We need to follow the Dutch and Danish models of city transport planning, not the North American one. This involves big investment in public transport, walking and cycling, and, and most of all, planning the city on the principle of minimizing the need for travel.
It is difficult for any local council to do these things, because the planning system and the major part of transport funding are largely dictated by central government. But the City Council does have some freedom to act and it must do what it can. There are short term gains, like fitting solar panels to its own buildings, and reducing its own energy and car use. It can use its planning powers to require developers to build genuinely zero carbon buildings, and incorporate renewable power generation in all developments. Underpinning everything the City Council, before it does anything, must ask the question “will this increase or decrease our carbon footprint?” and only do the things that will decrease it.
Inevitably, the city will find itself hamstrung by the Government failing to take the lead. A good example is in recycling and reuse. The energy used in collecting and recycling waste would be hugely reduced if packaging was designed to be reused and recycled. We should be doing things like using returnable bottles, but the widespread use of mixed-material packaging makes it impossible to recycle the single-use containers which we have no choice but to buy. To tackle this requires central government regulations on packaging so, come on Karl, where is the movement on this from the Conservative government? But there is still much that the City could do now to improve recycling. There are new blocks of flats in the city where the residents cannot recycle any of their household waste because the developers have been allowed to design the buildings with no facilities for this.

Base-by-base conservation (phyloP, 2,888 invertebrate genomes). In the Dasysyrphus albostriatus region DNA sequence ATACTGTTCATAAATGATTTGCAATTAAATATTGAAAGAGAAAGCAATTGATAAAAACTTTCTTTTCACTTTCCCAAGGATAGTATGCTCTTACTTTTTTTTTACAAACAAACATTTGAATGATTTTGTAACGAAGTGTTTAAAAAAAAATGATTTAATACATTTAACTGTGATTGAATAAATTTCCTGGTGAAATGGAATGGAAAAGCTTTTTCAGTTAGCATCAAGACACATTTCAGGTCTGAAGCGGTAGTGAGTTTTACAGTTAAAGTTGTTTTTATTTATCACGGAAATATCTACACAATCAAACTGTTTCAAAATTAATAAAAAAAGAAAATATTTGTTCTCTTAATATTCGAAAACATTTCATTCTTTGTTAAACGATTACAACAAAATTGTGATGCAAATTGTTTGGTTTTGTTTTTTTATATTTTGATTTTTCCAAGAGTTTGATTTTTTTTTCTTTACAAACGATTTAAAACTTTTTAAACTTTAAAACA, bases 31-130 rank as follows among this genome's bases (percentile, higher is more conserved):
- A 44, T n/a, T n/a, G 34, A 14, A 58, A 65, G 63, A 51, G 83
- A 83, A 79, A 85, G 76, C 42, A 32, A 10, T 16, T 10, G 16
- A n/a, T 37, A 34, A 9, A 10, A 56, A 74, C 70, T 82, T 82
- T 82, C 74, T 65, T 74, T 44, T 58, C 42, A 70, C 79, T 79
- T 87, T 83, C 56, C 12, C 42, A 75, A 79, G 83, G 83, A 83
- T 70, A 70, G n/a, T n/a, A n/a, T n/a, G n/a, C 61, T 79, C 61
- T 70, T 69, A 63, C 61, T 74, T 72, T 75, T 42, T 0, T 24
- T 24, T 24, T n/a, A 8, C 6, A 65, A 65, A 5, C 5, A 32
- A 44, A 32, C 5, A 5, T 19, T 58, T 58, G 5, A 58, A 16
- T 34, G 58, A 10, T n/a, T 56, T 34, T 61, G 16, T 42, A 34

The most important thing is that politicians of all political parties are saying they understand the urgency of taking action on climate change. We must all be proposing things that can be done, and also accepting that we must make substantial changes. Saying “it’s difficult” is not the answer. We all have to say that it can be done, and that we will do whatever it takes.
If the City Council does not seem to know exactly what it is going to do at this stage, then the answer is to take a positive role in explaining and suggesting what it can do. If you don’t know what changes we need to make, then ask your children. They will soon tell you. You could calculate your personal carbon footprint online and see how you can reduce it.
So, let’s not throw up our hands in despair. As long as we all work together – Council, businesses, residents and national government – and make the effort to find out what we need to do with an open mind and a sense of urgency, we can be successful. That is what matters.